Whitecaps see training centre as integral to success in MLS - Delta Optimist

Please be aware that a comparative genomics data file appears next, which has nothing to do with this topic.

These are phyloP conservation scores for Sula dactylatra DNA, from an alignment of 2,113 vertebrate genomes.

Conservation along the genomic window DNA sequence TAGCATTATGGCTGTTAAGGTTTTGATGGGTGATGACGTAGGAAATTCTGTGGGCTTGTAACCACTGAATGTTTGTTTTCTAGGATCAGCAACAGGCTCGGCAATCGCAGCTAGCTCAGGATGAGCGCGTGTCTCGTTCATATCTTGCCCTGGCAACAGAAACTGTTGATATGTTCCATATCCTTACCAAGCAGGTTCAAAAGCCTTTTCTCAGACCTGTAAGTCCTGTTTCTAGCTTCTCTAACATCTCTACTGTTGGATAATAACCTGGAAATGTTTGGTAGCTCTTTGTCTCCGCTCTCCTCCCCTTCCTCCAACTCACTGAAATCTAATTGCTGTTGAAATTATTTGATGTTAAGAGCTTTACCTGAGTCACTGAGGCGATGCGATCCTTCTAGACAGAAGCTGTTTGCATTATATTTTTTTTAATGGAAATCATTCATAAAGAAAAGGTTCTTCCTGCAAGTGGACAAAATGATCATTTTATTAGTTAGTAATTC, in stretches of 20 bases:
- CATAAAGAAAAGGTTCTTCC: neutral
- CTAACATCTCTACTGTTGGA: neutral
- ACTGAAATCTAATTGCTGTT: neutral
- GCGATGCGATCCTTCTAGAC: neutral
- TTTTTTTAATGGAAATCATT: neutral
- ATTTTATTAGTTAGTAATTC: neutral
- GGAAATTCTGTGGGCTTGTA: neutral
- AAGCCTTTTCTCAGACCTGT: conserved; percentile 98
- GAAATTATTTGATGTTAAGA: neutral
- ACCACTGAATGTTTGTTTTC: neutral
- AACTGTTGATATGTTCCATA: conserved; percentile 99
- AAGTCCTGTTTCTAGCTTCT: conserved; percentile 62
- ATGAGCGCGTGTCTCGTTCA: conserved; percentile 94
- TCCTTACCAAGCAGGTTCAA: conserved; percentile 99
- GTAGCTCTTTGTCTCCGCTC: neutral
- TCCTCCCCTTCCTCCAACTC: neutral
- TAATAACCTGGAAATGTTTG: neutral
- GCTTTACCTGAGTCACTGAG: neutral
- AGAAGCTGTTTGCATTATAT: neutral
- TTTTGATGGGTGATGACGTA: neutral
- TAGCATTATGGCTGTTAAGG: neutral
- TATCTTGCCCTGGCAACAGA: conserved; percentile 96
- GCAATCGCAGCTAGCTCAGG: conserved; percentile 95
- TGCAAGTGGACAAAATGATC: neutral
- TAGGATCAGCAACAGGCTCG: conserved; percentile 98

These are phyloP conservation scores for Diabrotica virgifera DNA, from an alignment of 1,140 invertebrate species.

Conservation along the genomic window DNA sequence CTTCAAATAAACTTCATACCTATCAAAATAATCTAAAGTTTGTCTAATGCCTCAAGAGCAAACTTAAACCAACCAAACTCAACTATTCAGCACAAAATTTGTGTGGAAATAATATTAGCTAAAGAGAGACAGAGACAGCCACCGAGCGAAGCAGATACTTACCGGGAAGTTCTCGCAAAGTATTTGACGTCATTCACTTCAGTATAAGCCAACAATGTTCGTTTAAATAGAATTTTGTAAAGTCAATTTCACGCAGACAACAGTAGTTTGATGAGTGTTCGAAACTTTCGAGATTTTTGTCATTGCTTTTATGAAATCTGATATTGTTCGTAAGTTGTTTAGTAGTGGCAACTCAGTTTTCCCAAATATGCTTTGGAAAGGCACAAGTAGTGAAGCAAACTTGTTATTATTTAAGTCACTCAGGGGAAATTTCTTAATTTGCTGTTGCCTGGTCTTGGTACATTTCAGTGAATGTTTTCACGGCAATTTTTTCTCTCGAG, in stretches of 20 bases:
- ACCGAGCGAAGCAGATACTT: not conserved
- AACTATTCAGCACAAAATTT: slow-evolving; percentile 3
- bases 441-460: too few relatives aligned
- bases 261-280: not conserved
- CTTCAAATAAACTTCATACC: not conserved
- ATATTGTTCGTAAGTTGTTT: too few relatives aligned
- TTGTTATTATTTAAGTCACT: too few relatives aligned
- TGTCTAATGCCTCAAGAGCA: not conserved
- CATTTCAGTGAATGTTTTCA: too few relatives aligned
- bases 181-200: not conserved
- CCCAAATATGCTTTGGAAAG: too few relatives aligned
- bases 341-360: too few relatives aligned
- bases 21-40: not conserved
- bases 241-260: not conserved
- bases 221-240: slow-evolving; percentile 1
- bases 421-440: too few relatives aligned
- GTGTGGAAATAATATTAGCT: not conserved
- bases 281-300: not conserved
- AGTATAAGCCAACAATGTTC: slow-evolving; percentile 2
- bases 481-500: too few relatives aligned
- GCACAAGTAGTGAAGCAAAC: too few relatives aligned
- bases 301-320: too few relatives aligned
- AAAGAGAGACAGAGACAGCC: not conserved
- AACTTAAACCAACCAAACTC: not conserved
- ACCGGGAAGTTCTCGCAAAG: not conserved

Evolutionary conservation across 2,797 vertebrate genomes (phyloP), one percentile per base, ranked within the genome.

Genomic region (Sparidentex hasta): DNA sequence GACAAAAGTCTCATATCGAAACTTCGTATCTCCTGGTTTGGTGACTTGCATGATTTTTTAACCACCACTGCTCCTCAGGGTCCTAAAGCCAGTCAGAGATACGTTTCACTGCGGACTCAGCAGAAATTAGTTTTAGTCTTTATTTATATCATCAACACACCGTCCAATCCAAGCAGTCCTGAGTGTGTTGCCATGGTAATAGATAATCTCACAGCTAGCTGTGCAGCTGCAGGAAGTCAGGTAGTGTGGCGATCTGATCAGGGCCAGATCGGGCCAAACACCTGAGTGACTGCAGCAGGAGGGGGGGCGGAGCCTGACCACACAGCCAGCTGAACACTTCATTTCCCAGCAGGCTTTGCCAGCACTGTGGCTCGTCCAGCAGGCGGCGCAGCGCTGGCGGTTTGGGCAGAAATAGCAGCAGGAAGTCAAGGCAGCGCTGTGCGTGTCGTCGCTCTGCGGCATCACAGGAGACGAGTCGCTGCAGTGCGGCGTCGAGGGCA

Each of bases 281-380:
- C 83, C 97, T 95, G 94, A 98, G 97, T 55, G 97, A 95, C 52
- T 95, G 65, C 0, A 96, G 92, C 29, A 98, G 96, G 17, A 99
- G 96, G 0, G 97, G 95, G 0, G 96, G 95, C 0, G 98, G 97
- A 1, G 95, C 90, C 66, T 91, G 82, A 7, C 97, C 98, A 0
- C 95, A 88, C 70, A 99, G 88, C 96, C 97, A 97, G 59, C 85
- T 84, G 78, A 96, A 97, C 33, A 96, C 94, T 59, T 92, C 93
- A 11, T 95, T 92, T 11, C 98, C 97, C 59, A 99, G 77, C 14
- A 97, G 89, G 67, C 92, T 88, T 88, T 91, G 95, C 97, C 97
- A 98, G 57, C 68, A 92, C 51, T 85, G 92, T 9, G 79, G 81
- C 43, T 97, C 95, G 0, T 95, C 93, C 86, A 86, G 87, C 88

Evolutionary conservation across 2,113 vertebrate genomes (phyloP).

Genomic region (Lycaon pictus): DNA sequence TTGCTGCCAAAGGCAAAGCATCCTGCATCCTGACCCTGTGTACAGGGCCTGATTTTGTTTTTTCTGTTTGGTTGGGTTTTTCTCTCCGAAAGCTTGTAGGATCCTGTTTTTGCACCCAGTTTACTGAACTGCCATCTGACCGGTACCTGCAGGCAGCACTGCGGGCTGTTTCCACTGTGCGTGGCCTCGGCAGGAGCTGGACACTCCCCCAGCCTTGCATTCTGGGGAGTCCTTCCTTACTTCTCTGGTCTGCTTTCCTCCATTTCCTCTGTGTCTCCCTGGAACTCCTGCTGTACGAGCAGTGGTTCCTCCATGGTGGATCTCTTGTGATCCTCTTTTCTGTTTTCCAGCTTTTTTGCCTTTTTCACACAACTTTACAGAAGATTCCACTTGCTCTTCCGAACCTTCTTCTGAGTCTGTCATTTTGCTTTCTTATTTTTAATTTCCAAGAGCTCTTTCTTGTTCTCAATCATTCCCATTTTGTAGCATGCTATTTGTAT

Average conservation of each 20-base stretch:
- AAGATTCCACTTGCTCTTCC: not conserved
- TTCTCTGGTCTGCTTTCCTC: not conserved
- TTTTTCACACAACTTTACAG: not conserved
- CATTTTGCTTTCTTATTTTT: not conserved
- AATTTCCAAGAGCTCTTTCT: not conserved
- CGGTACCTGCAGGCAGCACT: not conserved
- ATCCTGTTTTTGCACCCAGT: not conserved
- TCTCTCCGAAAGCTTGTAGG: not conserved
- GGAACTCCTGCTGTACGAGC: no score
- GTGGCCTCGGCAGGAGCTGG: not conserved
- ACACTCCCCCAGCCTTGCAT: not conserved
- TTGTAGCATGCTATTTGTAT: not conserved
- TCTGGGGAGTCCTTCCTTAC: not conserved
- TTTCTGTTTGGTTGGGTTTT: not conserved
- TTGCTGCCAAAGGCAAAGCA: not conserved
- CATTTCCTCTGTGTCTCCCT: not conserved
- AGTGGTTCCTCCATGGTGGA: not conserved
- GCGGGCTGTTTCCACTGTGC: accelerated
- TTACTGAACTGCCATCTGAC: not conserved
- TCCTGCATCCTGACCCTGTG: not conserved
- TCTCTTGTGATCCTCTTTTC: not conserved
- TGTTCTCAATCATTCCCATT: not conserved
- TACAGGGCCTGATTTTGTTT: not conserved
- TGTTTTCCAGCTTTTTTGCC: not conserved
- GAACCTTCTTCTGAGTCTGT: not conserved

Soccer club has $25 million plan for John Oliver Park in East Delta Sandor Gyarmati Having a new national soccer training centre in East Delta would be an integral part of the Vancouver Whitecaps creating a top-notch Major League Soccer franchise, according to club president Bobby Lenarduzzi. Saying the best is yet to come, an enthusiastic Lenarduzzi made a presentation Wednesday to the Tsawwassen Business Association, speaking about his club's successful MLS bid and plans to build a state-of-the art facility here to develop young players. "I've said time and time again the rest of the world isn't wrong. The pro clubs develop their players, so we need to start doing that in North America. Otherwise, I think we're hasting our own demise." It was announced last week the Whitecaps will join MLS for the 2011 season, playing in a refurbished B.C. Place Stadium that will accommodate up to 20,000 fans for games. Based on how fast the first wave of season tickets were scooped up, it's clear soccer will be back in a much bigger way in B.C., said Lenarduzzi. However, the key to having a strong product, as well as a healthier league, is the necessity for teams to develop their own players, he said, noting MLS and its member teams are interested in hearing more about his youth development philosophy. "We've invested significantly in both financial and a human resources perspective. Right now, the MLS model cannot accommodate our youth development model and we're not prepared to abandon that youth development model because we feel that's the future of the game, not only for the Whitecaps, but for our national teams as well. We'll try to convince the other teams that if they want soccer to thrive in North America, they have to be developing players." Lenarduzzi said when the Whitecaps of the now defunct North American Soccer League folded in the 1980s the number of youth players in B.C. declined, thus, there's a correlation between having top level professional soccer and youth participation. A former Whitecaps player and five-time NASL all-star, Lenardruzzi has been negotiating with the Corporation of Delta to build the National Soccer Development Centre at John Oliver Park. Last fall, the municipality signed a memorandum of understanding with the Whitecaps, although a final deal has yet to be reached. The centre would be worth approximately $25 million and Delta would pay for the necessary road improvements to the park. Delta would also provide a 60-year-lease to the Whitecaps for the section of the park that would be used exclusively by the soccer club. The training centre would have a clubhouse for the national and pro teams, a training facility and seven fields. Two of the fields would be for community use while the others would be for the Whitecaps' player development programs. The fields would also be available for tournaments and clinics, which could generate revenue for the local economy, said Lenarduzzi. He noted the Whitecaps might also invest in housing in Delta for visiting players to use. The Whitecaps won the United Soccer League's First Division title last year and Lenarduzzi suggested that part of the team's player development could include having a USL team based in Edmonton. Lenarduzzi said although the Whitecaps have a training field at Simon Fraser University, having a new facility in Delta to accommodate world-class training programs would also lure some of the best young prospects from across Canada to come here. The Whitecaps also field a women's and two developmental teams. Noting one of the objectives in the Whitecaps' long-term vision is to help grow the sport in B.C. and Canada, Lenarduzzi credited owner Greg Kerfoot for funding that aim. The Whitecaps operate boys' programs at two high schools in North Delta and are planning to start a girls' academy in Tsawwassen. © The Delta Optimist 2009